Check the facts – here’s what migrants need to know
True or false?
Has The Gambia signed a deportation agreement with Germany?
Media reports that German President Frank-Walter Steinmeier has signed an agreement with Gambian President Adama Barrow for 1,500 Gambians to be returned from Germany to The Gambia are not true. Both the German Foreign Office and the President's Office confirmed that there is no such treaty. Also, Gambian information minister Demba Jawo also clarified that The Gambia signed no agreement to accept Gambian returnees.
Greek refugee passport = full healthcare in Germany?
Registered refugees in Greece can apply for a blue refugee passport that allows them to travel to other European countries including Germany for up to 90 days without a visa, but only if they have enough money for their stay and return trip. And even then, they are not entitled to full medical services or asylum in Germany.
Will the German government give you money to live?
In Germany, asylum seekers do receive some aid. But it is based on strict conditions and only granted when all savings and income have been spent. Furthermore, most of the aid is provided in kind, such as shelter, hygiene products or clothes.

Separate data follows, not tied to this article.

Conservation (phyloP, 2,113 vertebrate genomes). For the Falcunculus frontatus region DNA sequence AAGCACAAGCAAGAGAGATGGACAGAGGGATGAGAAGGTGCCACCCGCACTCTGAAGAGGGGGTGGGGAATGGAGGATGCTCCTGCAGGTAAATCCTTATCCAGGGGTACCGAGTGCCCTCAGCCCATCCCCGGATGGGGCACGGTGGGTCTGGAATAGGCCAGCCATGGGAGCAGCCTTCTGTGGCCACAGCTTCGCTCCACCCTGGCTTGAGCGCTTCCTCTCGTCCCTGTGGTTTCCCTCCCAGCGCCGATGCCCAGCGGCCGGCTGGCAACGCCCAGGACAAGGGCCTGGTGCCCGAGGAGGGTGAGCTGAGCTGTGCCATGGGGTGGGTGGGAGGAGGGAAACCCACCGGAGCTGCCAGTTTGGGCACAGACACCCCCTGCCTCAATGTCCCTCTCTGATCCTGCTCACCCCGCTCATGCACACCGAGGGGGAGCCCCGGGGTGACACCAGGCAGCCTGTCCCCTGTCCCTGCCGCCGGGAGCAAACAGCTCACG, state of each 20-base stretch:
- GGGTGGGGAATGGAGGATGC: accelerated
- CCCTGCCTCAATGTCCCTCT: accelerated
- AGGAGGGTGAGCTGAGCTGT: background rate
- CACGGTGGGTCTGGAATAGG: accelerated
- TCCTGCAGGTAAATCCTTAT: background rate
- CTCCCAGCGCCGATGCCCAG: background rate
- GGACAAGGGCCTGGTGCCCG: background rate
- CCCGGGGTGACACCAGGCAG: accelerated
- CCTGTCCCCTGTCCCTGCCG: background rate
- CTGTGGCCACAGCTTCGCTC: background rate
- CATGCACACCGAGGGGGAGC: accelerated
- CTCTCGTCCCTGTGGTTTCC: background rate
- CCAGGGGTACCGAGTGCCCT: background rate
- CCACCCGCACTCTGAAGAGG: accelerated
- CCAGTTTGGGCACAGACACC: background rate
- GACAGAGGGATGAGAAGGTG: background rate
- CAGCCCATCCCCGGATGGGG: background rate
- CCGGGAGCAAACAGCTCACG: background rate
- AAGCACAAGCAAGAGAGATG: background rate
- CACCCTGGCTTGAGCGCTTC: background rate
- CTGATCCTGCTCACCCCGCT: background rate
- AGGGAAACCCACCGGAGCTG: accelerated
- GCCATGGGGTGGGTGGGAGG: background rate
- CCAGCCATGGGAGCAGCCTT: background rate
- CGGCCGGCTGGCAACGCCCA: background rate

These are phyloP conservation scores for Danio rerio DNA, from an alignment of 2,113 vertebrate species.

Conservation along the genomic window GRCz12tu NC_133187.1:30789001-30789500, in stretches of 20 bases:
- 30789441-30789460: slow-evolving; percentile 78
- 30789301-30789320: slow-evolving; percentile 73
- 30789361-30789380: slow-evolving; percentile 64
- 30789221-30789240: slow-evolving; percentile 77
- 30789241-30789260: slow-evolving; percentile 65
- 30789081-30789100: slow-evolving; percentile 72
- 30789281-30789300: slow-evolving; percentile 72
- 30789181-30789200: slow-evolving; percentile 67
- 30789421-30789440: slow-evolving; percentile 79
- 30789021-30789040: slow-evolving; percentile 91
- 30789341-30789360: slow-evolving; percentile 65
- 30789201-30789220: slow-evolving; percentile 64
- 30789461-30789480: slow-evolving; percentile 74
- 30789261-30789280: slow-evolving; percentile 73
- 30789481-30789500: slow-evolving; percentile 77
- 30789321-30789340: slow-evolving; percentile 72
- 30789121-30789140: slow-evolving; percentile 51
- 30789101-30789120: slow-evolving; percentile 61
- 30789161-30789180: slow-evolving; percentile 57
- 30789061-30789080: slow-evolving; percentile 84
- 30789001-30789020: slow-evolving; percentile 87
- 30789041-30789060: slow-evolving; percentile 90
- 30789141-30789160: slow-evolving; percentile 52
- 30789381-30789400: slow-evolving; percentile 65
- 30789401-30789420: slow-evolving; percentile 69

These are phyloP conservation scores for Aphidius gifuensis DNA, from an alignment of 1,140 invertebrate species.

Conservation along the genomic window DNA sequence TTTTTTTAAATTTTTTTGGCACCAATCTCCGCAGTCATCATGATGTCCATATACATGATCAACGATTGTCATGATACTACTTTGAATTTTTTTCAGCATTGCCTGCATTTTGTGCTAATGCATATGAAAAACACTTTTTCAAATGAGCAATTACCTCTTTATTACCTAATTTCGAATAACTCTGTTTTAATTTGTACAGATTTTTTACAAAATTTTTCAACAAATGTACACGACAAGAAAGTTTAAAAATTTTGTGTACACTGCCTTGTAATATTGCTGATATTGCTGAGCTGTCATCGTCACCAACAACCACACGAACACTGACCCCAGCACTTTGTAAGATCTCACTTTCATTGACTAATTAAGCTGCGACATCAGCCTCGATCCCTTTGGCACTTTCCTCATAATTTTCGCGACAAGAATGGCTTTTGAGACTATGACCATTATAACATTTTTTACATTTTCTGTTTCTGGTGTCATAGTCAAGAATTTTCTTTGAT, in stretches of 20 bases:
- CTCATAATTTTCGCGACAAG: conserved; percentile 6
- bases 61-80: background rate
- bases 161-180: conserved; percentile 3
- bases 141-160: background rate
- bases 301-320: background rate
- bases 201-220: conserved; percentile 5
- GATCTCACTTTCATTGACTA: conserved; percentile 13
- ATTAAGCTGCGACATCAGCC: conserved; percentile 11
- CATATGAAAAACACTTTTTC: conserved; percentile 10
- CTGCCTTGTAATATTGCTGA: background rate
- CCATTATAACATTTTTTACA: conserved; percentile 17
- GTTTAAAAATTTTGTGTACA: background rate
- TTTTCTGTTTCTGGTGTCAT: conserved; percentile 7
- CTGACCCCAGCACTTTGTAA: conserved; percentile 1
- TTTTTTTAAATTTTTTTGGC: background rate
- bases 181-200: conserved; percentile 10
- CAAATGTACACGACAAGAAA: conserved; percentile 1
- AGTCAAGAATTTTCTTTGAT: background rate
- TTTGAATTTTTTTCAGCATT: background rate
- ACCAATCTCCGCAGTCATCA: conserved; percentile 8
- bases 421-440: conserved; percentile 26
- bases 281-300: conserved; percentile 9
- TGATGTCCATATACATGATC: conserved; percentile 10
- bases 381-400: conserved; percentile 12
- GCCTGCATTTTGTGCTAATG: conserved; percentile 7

Only people who have suffered or are likely to suffer persecution or serious harm are entitled to protection. Every single case will be examined closely in a detailed procedure. People who do not fulfill the requirements of the Geneva Refugee Convention or of German Asylum Law, will have to leave Germany and go back to their country of origin or country of first entry.
Will you be rescued after two hours in a rubber boat?
This is what smugglers promise, but: Rescue missions may not be where your boat is. Even if they were, your chances of being picked-up in time are extremely small – especially if smugglers leave your rubber boat drifting without a motor. The journey remains very dangerous and continues to cost thousands of lives.
True or false?
Will your life in Europe be easy?
You may have heard life is easy, but the reality is different: Many asylum seekers have to live in mass accommodation while awaiting their decision. A significant share of applications gets rejected and those migrants then have to leave Germany. Even if granted protection, life is expensive and it is hard to find a job. So why do many of the stories you hear sound so good?